Win tee times at some of the world's premier courses.

European Amateur Team

European Amateur Team

The European Amateur Team Championship is an annual competition under the jurisdiction of The European Golf Association which comprises a maximum of 24 six-man teams, each of which is nominated by its national golf authority. Male amateur competitors must be citizens of the country they represent with a playing handicap of a certain number (6.0 in 2019) or better.

The tournament begins with two rounds of 18-hole stoke play to decide the seeded draw for the match play portion of the competition. The best five scores each day count towards the team’s aggregate score. Teams are then divided into three flights of eight based on stroke play performance so, for example, the first flight sets up Team 1 v Team 8, Team 2 v Team 7, Team 3 v Team 6 and Team 4 v Team 8.

Match play scoring is decided by teams playing two morning foursomes and five afternoon singles, with a win in either a foursome or single match gaining one point for the team. If a match is level after 18 holes, extra holes are played to arrive at a result. When the overall match outcome has been decided, later ties are regarded as halved, with half a point awarded to each team.

The winning team doesn’t actually get to keep the trophy for a year – it’s retained by their national golf authority which must engrave, insure and return it the following year to the EGA – but team members are presented with a gold medal, while the runners-up and third-placed competitors receive silver and bronze medals, respectively.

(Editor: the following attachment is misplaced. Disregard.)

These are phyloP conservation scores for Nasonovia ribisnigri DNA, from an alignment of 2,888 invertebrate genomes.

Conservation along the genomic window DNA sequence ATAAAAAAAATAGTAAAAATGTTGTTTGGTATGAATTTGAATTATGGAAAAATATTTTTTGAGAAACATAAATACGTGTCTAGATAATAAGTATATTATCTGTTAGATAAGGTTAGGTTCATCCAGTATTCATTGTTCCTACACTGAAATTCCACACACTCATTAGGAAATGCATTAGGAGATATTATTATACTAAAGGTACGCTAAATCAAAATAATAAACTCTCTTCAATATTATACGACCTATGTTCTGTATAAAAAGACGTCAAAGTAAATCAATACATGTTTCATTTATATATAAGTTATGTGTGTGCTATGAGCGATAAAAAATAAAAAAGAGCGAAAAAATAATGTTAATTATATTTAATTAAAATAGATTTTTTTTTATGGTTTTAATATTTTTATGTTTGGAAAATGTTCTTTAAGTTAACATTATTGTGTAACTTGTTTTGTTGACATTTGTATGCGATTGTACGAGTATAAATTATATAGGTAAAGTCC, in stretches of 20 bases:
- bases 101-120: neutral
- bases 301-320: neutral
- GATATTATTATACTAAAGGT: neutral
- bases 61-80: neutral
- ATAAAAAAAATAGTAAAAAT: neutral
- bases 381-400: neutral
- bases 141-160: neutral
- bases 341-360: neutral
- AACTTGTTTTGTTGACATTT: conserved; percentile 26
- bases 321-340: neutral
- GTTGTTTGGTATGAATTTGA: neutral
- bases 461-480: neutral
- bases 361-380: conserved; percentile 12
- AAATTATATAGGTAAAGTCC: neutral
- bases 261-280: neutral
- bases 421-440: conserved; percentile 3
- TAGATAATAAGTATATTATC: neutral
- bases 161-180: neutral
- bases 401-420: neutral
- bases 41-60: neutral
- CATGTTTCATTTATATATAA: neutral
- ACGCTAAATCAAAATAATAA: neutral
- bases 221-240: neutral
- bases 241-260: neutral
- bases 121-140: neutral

The first championship was held at El Prat in Barcelona back in 1959, when the Swedish team emerged victorious. The competition was staged every two years in those days (it became an annual event in 2008) and it was played on a match play round-robin basis for the first four editions.

To date, only two countries have won the tournament on home soil. The first was England back in 2005 (when a team including Gary Wolstenholme and Oliver Fisher defeated Germany 6-1 at Hillside) and the other was Sweden in 2019, with the home team beating England at Ljunghusens Golfklubb 4½ points to 2½ points.

Team England has won the competition 11 times, followed by Scotland with 8 wins then Ireland with 6. Between 1965 and 1995, teams from the British Isles had a stranglehold on the event, winning all sixteen editions – even Wales chipped in with an unexpected success at Royal Mariánské Lázne in the Czech Republic in 1993.

Sweden is a popular place when it comes to staging the European Amateur Team Championship and it’s been held in that country six times: Falsterbo (1963), Halmstad (1985 and 2015), Ljunghusens (2001 and 2019) and Österakers in 2010.

Only one course does not appear below – El Prat from 1959 – as it no longer exists.

View:
01
Bad Saarow (Faldo Berlin)

Bad Saarow (Faldo Berlin)

Bad Saarow, Brandenburg

02
Chantilly (Vineuil)

Chantilly (Vineuil)

Vineuil-Saint-Firmin, Hauts-de-France

03
Conwy

Conwy

Conwy, Wales

04
Diamond Country Club (Diamond)

Diamond Country Club (Diamond)

Atzenbrugg, Niederösterreich

05
Esbjerg (Marbæk)

Esbjerg (Marbæk)

Esbjerg, Denmark

06

Falsterbo

Falsterbo, Skåne län

07

Halmstad (Norra)

Halmstad, Hallands län

08

Hamburger Falkenstein

Hamburg, Hamburg

09

Hillside

Southport, England

10

Hilversumsche

Hilversum, Noord-Holland

European Amateur Team Top 100 Leaderboard

RankPlayerCourses Played
01
02
03
04
05
06
07
08
09
10
Explore More Championships

The Open

The Open

Thank you

You've been subscribed.

Already Subscribed

You are already subscribed to our newsletter. Thank you for subscribing.

We've made some changes

Top 100 Golf Courses has a new look and feel. If you have comments or questions about the changes, please let us know.

Submit Feedback